Friday, May 2, 2008

Principal outs gay students to peers, parents

In Memphis, Tennessee, a principal has created a stir after she asked staff to compile a list of couples. The object was to cut back on the public displays of affection in the school. However, in the process, the principal outed two boys who had just started dating. From the article:
She's accused of publicly posting the names of those students, including two boys, Andrew and Nicholas, who had just started dating. The ACLU says that in doing so, Beasley revealed their relationship to other students, teachers and even their parents.
This story has ruffled the feathers of many, regardless of whether or not they support equal rights for gays. On one side is the argument that exposing these two boys has wrecked a significant portion of their high school career, but also the idea that regardless of sexual orientation, the principal sought to compile a list of all of the people who were dating, something many saw as a perverse abuse of authority.
Nicholas says his teachers and other students treat him differently as a result of Principal Beasley's decision and that he and Andrew have both had to deal with verbal assaults. Nicholas was also not allowed to go on a trip to New Orleans to help rebuild homes because, as one of his teacher's explained, he would "embarrass" the school by engaging in gay affection.
First off, I think that the school must be incredibly intolerant if the sheer presence of a gay couple offends anyone. I can understand the intention behind wanting to cut back on displays of affection in the way that students should not be making out in the middle of the hall, but simple hand-holding or likewise is no bid deal and should be ignored.

This principal had very poor foresight to think that publishing a list would accomplishing in the way of stopping displays of affection. For one, those on the list would likely be the ones who are already very public in their relationship. The only surprise may come in the form of who is if they are bring caught having a public display of affection, there obviously isn't a problem, but this principal sought to make it a problem.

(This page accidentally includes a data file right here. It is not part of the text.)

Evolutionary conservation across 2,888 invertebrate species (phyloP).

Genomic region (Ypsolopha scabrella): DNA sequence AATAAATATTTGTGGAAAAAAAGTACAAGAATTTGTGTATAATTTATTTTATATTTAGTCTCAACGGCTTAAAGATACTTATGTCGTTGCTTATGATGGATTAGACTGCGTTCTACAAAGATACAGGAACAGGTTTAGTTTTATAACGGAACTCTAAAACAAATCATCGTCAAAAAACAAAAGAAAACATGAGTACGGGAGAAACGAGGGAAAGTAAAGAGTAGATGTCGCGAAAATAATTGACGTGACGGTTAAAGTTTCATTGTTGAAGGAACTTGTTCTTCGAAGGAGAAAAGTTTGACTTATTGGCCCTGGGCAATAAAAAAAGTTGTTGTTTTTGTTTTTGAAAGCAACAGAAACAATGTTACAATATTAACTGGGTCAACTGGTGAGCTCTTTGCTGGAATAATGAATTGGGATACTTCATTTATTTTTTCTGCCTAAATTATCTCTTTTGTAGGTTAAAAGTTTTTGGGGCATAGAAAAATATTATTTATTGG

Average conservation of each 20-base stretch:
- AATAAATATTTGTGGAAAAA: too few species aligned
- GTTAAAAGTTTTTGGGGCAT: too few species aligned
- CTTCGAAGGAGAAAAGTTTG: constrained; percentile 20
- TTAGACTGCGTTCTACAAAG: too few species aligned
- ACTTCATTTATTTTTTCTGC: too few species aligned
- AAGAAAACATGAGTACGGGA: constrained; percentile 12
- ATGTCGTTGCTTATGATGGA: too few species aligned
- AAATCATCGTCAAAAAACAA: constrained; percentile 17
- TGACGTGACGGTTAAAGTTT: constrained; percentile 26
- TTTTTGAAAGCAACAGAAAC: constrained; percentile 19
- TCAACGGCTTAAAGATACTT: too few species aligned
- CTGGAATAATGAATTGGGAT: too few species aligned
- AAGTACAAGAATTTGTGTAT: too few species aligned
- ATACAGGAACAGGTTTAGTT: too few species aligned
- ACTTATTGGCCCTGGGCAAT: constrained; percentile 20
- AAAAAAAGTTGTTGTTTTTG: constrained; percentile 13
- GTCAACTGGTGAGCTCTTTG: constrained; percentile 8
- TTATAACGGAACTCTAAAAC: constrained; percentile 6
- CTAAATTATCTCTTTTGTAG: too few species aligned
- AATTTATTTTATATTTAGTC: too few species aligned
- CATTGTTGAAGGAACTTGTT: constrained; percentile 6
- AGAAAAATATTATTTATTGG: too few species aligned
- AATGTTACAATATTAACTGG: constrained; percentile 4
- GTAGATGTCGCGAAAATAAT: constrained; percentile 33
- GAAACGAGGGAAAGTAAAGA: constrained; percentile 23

Another significant issue to ponder is how the staff came to know about the two boys' relationship in the first place. To me, it almost sounds as though they had sought out a teacher for help given the circumstances, but that teacher turned them over and betrayed their trust (only an educated guess). How many false positives are on that list? In some friendships, their is a very fine line between what would be considered a friendship and what is dating.

These kids are bring taught that having any physical contact with someone, even someone that they care for is a bad thing. These kids are being taught that the only accepted form is one that they dictate. The principal is endorsing intolerance. Teachers are often tolerant of the intolerance in schools. Even when a student makes a racial slur or some other direct attack, teachers often sit back and doing nothing to correct the situation. If nothing else, their involvement is often limited to "don't say that again."

My school is just beginning to try to address the issue of racism in a school were the students are very tolerant of race. My school is primarily white, but there are some minorities, which according to our school newspaper, feel as though they are bring alienated. However, the school is addressing the wrong problem. They think that we (as whites) are being intolerant of the minorities when it is the minorities who are backing away from social interaction by choice. Aside from racial minorities, there is nothing being done to create an atmosphere of tolerance. The students are doing a better job than the school; it is the school that gets in the way of everything.

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4:58 PM | Posted by mike | 0 comments posted below


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